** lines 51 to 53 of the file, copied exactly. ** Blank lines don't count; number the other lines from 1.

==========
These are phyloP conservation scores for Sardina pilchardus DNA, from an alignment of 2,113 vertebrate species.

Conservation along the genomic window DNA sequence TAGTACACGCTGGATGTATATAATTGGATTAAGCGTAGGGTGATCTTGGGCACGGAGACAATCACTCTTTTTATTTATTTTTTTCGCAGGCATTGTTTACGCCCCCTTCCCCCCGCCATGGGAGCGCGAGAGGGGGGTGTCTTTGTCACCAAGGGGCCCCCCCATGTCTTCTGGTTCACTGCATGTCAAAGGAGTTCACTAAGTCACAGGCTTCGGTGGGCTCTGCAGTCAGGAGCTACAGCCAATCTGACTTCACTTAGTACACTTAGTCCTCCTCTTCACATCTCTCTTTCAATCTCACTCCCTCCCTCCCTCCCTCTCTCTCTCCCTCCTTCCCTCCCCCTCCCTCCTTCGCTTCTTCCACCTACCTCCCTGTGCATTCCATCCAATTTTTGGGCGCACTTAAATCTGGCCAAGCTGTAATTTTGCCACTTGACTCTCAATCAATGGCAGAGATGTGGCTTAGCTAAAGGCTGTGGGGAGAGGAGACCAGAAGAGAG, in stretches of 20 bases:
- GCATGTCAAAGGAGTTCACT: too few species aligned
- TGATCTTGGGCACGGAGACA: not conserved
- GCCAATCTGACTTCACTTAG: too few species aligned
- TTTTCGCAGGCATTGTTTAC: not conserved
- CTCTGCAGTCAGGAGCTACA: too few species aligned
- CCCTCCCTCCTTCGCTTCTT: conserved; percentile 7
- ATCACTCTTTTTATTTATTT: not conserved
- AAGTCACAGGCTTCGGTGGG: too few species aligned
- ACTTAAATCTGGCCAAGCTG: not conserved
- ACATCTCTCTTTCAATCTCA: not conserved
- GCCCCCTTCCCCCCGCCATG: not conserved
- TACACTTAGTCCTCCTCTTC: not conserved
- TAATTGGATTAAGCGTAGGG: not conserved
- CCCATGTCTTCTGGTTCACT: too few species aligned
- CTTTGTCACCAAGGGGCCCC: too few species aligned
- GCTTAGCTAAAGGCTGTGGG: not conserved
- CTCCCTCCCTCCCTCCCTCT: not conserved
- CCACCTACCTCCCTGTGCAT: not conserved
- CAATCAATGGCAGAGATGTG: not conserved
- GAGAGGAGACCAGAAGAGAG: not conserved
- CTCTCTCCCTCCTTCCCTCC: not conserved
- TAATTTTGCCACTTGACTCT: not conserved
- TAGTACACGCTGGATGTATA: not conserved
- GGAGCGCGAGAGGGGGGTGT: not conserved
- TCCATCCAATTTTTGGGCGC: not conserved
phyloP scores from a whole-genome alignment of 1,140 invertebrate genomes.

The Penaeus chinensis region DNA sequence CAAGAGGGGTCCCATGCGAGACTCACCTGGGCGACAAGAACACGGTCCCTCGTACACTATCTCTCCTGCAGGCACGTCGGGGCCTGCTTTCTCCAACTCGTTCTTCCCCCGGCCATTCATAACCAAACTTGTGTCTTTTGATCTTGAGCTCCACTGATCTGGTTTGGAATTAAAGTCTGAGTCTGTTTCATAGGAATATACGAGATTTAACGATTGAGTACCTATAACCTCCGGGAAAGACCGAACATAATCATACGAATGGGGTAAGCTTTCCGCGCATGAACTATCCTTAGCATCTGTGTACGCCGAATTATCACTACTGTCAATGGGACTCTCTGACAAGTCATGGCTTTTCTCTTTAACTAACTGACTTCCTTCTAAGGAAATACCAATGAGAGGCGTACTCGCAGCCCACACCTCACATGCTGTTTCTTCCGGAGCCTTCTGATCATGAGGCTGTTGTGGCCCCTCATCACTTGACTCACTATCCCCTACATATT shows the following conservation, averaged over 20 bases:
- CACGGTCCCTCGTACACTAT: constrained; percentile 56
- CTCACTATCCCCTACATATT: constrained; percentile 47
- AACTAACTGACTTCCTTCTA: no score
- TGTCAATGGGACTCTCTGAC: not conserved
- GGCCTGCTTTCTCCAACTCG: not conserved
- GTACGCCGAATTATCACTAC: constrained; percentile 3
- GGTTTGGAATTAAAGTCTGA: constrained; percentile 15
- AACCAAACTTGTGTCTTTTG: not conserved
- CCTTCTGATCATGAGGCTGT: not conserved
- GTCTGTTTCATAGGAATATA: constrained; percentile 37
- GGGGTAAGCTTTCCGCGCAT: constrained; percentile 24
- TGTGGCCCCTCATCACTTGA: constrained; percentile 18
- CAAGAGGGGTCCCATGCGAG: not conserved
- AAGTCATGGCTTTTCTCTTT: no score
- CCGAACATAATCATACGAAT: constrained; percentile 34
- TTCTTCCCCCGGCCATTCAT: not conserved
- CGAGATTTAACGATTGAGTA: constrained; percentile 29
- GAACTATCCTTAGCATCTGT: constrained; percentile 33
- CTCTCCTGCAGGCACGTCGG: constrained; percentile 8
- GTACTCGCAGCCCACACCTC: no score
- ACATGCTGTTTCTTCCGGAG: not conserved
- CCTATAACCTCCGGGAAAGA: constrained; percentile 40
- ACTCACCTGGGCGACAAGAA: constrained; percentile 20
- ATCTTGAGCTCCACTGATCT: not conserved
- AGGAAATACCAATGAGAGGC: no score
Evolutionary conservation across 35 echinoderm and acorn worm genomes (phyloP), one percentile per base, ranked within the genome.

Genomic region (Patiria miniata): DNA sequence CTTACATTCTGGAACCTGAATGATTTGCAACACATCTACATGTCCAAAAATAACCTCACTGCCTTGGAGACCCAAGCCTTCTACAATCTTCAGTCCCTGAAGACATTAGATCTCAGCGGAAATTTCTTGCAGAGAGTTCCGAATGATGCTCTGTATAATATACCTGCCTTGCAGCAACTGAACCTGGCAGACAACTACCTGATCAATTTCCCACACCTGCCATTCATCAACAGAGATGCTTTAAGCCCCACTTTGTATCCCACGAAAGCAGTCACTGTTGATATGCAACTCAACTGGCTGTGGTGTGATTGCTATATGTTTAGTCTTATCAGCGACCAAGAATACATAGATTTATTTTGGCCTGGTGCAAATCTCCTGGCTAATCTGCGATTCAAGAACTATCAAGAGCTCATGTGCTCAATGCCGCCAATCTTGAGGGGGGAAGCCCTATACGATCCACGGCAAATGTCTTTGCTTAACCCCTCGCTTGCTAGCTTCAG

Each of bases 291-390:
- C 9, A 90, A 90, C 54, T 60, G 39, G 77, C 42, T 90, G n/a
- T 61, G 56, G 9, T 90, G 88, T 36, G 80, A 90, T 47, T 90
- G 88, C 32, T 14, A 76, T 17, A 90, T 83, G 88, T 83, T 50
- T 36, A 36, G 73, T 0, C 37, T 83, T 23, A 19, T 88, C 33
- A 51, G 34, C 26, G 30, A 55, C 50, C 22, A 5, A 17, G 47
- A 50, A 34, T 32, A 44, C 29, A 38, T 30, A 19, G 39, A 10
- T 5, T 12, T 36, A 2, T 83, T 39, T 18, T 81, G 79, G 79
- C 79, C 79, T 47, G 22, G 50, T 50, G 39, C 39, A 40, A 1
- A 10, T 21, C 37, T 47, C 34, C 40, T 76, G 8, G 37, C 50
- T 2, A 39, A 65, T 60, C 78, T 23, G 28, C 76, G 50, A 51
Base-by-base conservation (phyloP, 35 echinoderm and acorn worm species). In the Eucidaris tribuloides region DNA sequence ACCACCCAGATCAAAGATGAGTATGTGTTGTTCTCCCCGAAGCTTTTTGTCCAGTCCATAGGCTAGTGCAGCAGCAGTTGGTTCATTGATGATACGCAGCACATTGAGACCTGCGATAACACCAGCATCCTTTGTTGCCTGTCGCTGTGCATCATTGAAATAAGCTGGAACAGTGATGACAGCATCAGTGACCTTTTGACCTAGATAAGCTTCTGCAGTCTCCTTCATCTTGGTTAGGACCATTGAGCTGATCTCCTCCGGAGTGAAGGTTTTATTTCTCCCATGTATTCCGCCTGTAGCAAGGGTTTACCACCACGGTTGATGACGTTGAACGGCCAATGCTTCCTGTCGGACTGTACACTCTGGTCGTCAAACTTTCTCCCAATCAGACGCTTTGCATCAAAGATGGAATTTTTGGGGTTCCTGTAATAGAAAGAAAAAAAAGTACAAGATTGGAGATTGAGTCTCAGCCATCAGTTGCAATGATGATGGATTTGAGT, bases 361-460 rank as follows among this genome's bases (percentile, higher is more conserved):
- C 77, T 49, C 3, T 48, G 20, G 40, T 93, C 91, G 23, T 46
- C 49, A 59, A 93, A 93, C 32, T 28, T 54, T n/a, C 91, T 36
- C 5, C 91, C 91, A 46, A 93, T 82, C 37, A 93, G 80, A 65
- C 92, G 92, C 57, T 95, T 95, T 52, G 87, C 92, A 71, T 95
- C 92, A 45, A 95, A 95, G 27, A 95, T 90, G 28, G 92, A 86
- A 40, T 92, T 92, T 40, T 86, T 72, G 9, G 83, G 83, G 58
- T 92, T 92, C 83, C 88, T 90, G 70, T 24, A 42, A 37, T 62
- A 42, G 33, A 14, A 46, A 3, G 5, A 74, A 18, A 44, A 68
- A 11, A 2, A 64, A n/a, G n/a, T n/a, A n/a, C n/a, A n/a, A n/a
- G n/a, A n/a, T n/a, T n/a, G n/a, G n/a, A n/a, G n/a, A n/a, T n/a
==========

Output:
- CCTATAACCTCCGGGAAAGA: constrained; percentile 40
- ACTCACCTGGGCGACAAGAA: constrained; percentile 20
- ATCTTGAGCTCCACTGATCT: not conserved